Interview: SunnyCon Celebrates Its 5th Birthday
In just under a month’s time, SunnyCon will celebrate its fifth birthday in a new venue. The convention was first held in Crowtree Leisure Centre in spring 2012. Over 900 attendees turned out – a far cry from the 300 expected. Since then they’ve had quite a journey, moving from Crowtree to Seaburn Leisure Centre, to the Pullman, and now finally St James’ Park in Newcastle. Chairwoman Donna Yeoman and Ambassador Michael Tuckwell shared some of their highs, lows and plans for the future.
So what made Michael and Donna want to start SunnyCon?
“We were running a stall selling anime merchandise and we went to other conventions and the excitement from that made us want to run our own.” Michael explained: “We love to make money like the others do, but we focus more on the fandom; it’s a bit a selfish of us but it’s more of a convention for ourselves than anyone else.”
And although SunnyCon is now going strong, with over 2500 expected attendees, the convention has travelled a long and rocky road to get where it is today.
“After SunnyCon 2, we found that a large amount of money had been stolen. The thing was we had the ticket desk right at the front of the Seaburn Centre and we had a CCTV camera on it, and when it came to the final count we were about £5000 or £6000 short of what we’d expected. So we thought, oh ok we’ve got the camera footage there, but then it turns out that the camera didn’t work. So we thought that we’d have to make it from the next year’s ticket sales and the Seaburn centre were fine with that as we only owed them about £4000,” Michael said.
“They basically said pay whenever you have it because they understood, “Donna added.
But things only got more complicated from there.
“It got to Christmas and we’d paid around £3000 of it off, we were just about to hit the biggest period of ticket sales and I had an email two days before Christmas saying somebody else has booked the venue… We thought thank god we’ve got a Plan B, so for SunnyCon 3 we moved everything next door to the Pullman. We took it from there and moved everyone over, and then when it came to the weekend of SunnyCon, we had a look [at the Seaburn centre] just out of curiosity and nobody had hired [it] out.
“We were abandoned, so that’s part of the reason we moved to Newcastle, that and you actually feel like you’re wanted there. For the first two years [Sunderland] council was happy to be involved as long as they got some kind of reflected glory off it, but as soon as Seaburn left us, we pleaded for help at one point because the convention was on the brink and we got nothing back. It’s through hard work and perseverance that we’re still going.”
Not only does SunnyCon 5 have the distinction of being the first SunnyCon to be held in Newcastle, there is also something else. (Something that avid Sunderland fan Michael, is still coming to terms with), but it’s one of the first conventions in the country to have a Japanese voice actor as a guest, Fumiko Orikasa (Rukia Kuchki in Bleach).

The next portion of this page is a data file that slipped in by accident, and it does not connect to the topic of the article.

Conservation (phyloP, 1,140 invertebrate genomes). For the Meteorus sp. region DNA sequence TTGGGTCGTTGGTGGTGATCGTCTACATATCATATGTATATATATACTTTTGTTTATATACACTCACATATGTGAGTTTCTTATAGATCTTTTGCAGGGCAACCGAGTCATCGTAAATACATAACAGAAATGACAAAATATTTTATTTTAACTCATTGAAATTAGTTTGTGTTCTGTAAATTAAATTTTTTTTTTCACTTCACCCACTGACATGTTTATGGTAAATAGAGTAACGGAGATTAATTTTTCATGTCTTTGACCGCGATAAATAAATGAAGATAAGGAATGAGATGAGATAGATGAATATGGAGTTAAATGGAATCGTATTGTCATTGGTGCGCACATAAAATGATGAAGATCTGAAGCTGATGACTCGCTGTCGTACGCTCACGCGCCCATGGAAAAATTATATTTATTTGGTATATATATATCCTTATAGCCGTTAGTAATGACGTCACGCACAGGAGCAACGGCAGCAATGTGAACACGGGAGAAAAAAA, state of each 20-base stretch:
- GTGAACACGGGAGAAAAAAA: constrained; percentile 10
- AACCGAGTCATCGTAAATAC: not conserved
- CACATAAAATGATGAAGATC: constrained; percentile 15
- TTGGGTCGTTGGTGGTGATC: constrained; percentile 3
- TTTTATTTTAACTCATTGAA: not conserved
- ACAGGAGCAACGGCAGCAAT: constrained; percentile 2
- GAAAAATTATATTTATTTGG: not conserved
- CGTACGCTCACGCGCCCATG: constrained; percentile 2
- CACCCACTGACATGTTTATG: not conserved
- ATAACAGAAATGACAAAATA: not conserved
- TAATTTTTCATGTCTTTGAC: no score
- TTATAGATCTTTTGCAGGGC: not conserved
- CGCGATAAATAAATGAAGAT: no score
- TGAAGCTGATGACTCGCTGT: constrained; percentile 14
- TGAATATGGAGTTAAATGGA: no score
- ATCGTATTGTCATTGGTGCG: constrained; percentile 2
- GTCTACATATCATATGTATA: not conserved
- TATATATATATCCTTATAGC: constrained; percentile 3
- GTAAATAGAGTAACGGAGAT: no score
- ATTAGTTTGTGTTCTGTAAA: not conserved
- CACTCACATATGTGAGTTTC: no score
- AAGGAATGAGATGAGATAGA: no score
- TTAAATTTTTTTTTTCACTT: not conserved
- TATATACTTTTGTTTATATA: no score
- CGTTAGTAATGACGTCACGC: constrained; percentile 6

That said, Orikasa may be one of the more unusual voice actors to grace the stage at SunnyCon, but she’s hardly the first:
“We noticed that in conventions around the country no one was really asking voice actors and we just sat down and made a list of all the voice actors we’d like to meet in real life and Chris Sabat (One Piece, Dragonball Z, Fullmetal Alchemist) and Veronica Taylor (Ash in Pokémon) were the top two. It was a case of just asking and they came along,” Michael said.
While they were hard pressed to choose, Chris Sabat remains Donna’s favourite guest, while Michael on the hand chose Quinton Flynn (Metal Gear Solid). Donna also revealed that they are looking to get Chris Sabat back next year.
“It’s weird because we expect voice actors to come over, do their bit for fans and then disappear. But we’ve kept in touch with most of them and we know them more as friends than people we pay to come over.”
Unfortunately, not every guest is such a pleasure to host. Both Michael and Donna have their fair of horror stories – but none that they were willing to share…
“There’s absolutely loads, but none that I could say out loud without getting sued,” Michael laughed.
But despite awkward guests, financial difficulties and lost venues, SunnyCon is still going strong, with big plans for the future, as Michael elaborated.
He said: “It’s been weird and refreshing at the same time because I’m a huge Sunderland fan and going into St James’ Park it’s like, no, I shouldn’t be here, it doesn’t feel natural still, but that’s just the football side of me, the business side knows it makes sense.
“The staff are excellent at St James Park, they’ve got a huge 5-10 year plan for us, to the point where we’ll actually take over the whole stadium by the end of it and take over the surrounding areas and make the whole city into one big weekend festival.”